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Saturday, November 06, 2021

Opinion | Republicans on the insurrection? Don’t confuse them with the facts. - The Washington Post

Opinion: Republicans on the insurrection? Don’t confuse them with the facts.

Stephen K. Bannon listens during a meeting in the Roosevelt Room of the White House in Washington in 2017. (Jabin Botsford/The Washington Post)

"In 1974, Washington collectively shook its head and suppressed laughter when Republican Rep. Earl Landgrebe of Valparaiso, Ind., a die-hard champion of President Richard M. Nixon, said this the day before Nixon resigned:

“Don’t confuse me with the facts. I’ve got a closed mind. I will not vote for impeachment. I’m going to stick with my president even if he and I have to be taken out of this building and shot.”

Now hold on. Everybody’s got an Uncle Earl up in the attic. That might help explain why the Republican Party was never held to account for Landgrebe, a colorful right-wing loner, who once voted no on a quorum call but could not later remember why.

After being named by New Times Magazine one of the “10 dumbest” members of Congress in the run-up to the 1974 elections, and because of his slavish embrace of the disgraced Nixon, Landgrebe earned himself a one-way ticket home, courtesy of voters who turned to the opposing Democratic candidate in droves.

Many of us who lived through the Watergate era thought we would never again see the likes of Earl Landgrebe. We had not accounted for the current crop of House Republicans.

Comes now a dawning reality: Though Landgrebe died in 1986, his spirit lurks in the House chamber, blanketing the Republican side of the aisle.

It’s all there in antics displayed by House Republicans since President Donald Trump was fired by the American people nearly a year ago.

Only a party infused with Landgrebe’s recalcitrance could have voted against officially certifying the results of the 2020 presidential election. But it happened when 139 House Republicans stood with Trump over the electoral college — and against more than 81 million Americans who voted for Joe Biden.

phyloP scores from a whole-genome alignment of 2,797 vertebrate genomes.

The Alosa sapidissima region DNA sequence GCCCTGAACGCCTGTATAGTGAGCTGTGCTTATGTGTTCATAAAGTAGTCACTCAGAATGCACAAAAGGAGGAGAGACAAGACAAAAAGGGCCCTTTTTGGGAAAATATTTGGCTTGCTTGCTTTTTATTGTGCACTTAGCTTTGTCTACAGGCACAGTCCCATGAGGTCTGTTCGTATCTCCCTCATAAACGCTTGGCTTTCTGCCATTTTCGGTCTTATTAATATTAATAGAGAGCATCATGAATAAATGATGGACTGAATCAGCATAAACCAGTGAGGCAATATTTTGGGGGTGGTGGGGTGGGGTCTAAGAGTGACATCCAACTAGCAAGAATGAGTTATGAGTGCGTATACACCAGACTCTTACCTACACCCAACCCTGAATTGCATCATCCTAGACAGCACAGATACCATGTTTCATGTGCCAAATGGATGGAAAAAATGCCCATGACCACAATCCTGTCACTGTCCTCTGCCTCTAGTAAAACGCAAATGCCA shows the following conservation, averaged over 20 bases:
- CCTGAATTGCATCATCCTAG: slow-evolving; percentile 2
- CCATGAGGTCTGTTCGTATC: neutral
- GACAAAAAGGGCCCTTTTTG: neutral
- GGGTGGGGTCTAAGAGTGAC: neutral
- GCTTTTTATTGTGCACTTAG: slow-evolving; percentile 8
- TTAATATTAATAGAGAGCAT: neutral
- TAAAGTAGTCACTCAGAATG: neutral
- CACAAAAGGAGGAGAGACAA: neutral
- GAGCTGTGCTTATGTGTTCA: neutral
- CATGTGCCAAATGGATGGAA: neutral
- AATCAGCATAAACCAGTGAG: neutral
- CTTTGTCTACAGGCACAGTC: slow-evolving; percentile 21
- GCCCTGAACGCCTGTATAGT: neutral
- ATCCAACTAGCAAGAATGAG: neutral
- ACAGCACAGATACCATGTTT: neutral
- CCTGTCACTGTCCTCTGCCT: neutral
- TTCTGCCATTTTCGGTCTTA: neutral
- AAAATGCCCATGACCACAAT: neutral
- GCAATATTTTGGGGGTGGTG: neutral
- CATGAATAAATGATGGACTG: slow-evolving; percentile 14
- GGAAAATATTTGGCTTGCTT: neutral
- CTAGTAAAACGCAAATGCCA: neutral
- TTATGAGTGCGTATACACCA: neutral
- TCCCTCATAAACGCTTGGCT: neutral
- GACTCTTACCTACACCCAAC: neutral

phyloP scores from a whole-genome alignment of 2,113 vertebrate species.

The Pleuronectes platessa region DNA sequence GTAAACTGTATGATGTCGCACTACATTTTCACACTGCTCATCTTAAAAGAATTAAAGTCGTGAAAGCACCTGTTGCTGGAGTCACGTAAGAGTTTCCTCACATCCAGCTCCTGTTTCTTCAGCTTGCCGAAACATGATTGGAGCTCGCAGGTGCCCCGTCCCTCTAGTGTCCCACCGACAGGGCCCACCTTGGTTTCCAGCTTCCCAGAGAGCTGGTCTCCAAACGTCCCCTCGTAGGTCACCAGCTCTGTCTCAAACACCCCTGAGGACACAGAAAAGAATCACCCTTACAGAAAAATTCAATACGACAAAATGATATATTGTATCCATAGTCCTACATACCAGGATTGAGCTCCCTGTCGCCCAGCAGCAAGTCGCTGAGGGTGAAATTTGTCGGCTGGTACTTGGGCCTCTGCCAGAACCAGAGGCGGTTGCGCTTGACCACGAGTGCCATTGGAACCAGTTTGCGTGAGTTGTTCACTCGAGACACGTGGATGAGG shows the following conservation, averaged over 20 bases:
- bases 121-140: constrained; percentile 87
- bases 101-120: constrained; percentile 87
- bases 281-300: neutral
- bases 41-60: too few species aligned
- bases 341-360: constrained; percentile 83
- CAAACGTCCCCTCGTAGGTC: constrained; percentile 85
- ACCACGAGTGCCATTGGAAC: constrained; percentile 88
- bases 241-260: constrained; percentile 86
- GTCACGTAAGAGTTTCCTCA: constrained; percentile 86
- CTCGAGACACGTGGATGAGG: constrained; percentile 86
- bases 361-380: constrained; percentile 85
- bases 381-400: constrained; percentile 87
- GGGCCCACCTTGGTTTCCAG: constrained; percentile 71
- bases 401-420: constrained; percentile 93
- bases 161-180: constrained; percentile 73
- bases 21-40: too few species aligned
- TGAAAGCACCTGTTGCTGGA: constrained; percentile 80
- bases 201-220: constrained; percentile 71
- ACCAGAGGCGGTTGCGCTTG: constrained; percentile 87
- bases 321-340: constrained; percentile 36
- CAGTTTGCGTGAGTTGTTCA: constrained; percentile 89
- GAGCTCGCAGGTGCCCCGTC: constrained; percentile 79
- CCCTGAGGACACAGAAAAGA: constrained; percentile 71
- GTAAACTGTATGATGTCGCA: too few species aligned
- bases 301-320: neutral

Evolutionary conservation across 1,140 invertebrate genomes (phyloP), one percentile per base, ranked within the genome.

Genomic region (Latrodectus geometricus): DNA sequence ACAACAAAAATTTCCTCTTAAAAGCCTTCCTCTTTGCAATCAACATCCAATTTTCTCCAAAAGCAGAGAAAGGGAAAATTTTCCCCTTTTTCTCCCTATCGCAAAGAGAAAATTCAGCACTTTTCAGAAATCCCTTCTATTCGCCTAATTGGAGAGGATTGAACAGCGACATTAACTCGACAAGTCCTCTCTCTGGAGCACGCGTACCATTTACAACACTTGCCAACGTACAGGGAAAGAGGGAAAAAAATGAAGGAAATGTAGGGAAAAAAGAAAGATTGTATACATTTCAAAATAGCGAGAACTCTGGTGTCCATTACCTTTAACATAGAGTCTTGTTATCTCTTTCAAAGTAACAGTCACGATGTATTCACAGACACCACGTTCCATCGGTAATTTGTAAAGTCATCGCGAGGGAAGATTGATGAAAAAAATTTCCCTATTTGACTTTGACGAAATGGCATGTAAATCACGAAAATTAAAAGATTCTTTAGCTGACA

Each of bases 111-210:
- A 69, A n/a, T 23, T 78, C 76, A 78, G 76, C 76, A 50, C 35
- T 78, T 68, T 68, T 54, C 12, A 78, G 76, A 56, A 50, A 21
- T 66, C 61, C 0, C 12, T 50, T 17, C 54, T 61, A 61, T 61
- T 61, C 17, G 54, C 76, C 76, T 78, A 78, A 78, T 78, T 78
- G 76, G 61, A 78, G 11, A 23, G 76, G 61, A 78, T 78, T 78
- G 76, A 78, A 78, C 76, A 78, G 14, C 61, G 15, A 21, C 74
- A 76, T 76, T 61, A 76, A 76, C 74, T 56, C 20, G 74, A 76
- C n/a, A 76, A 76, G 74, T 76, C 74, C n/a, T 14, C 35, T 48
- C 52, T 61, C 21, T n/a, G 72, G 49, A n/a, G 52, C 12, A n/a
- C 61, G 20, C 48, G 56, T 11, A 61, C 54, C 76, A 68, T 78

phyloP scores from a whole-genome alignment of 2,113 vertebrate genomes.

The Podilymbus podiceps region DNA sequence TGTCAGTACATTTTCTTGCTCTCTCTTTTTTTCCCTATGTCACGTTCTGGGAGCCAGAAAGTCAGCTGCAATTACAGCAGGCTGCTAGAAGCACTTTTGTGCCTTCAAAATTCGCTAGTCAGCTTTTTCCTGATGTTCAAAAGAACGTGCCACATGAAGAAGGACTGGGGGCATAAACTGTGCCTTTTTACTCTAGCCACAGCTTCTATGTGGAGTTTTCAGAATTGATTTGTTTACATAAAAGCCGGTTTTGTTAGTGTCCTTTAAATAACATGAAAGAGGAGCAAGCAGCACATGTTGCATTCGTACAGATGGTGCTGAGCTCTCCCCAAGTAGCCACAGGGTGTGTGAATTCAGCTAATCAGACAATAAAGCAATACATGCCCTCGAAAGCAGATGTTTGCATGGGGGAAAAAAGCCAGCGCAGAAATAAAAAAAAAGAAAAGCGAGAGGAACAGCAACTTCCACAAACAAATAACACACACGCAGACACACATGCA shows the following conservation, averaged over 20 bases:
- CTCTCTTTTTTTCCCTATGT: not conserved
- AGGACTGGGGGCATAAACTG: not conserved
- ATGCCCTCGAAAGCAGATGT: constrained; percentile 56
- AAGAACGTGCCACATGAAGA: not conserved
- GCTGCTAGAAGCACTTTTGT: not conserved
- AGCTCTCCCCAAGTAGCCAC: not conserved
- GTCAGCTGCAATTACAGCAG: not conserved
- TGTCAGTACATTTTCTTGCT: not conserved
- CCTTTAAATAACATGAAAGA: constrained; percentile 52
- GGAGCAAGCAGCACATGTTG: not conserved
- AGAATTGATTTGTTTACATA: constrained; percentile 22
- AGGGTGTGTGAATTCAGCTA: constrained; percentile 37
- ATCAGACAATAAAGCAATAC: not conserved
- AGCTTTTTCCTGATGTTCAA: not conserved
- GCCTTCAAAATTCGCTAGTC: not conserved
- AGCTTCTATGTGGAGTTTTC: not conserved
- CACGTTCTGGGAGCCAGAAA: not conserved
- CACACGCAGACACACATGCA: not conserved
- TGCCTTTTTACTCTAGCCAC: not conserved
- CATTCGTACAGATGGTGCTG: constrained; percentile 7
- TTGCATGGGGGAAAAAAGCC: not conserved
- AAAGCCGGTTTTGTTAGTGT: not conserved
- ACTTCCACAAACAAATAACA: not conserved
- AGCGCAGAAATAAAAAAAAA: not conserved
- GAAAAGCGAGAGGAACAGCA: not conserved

And when the House voted to establish a select committee to investigate the Jan. 6 attack at the U.S. Capitol, every Republican present but two voted to sweep the insurrection under the rug.

That GOP vote to tank the probe was reminiscent of Landgrebe’s logic for becoming the lone voice against a cancer research appropriation bill. Landgrebe dismissed the idea of working to cure cancer because it would only change “which way you’re going to go.” That a Jan. 6 inquiry won’t change the outcome may have figured into GOP thinking. But then, maybe not.

Lest there’s any doubt that Landgrebe’s “closed mind” approach to evidence has hold of the Republican caucus, look no further back than a week ago, when the House voted to hold Stephen K. Bannon, former chief White House strategist and Trump confidant, in contempt for defying a congressional subpoena.

The case was open and shut. Bannon, a private citizen during the period in question, refused to comply with the House select committee investigation, though he didn’t have a legal leg on which to stand. His refusal was clearly a thumbed nose at Congress. Yet that was not enough to overcome the mutinous mind-set gripping the former president’s party. Only nine House Republicans had enough respect for their own institution to vote yes.

Asinine and disgusting, yes. But more than that, dangerous, because House Republicans have been doing nothing less than obstructing attempts to learn the facts behind the Jan. 6 insurrection.

There’s no shaking of heads and suppression of laughter when thoughts turn to that day in January when Trump stirred up the crowd at the White House Ellipse.

Those U.S. Capitol invaders weren’t just a ragtag group of disappointed Trump supporters in town to blow off a little steam. On that day, the country witnessed a deliberately violent attack on the cradle of our democracy by Trump-inspired rioters intent on stopping the certification of a presidential election and the peaceful transfer of power. It was a blatant attack on the rule of law and the Constitution, and an irrevocable national disgrace.

Making the Capitol insurrection worse is the refusal of Landgrebe-minded Republicans to support bona fide attempts to discover the facts behind the attack, to learn what happened and why, and to make certain a repeat of that shameful day never happens.

A full accounting of Jan. 6 and its causes also requires learning the extent to which members of Congress might have been involved in Trump’s push to overturn the 2020 election’s legitimate results, and in the violence that erupted in the Capitol.

Landgrebe vowed he would rather be taken out of the building and shot than cast a stone in his hero’s direction. House Republicans need not go that far. Just join in the exercise of the House’s constitutional authority and make sure our democracy remains strong. That’s not too much to ask or expect. Democratic values ought to override devotion to another disgraced president."

Opinion | Republicans on the insurrection? Don’t confuse them with the facts. - The Washington Post

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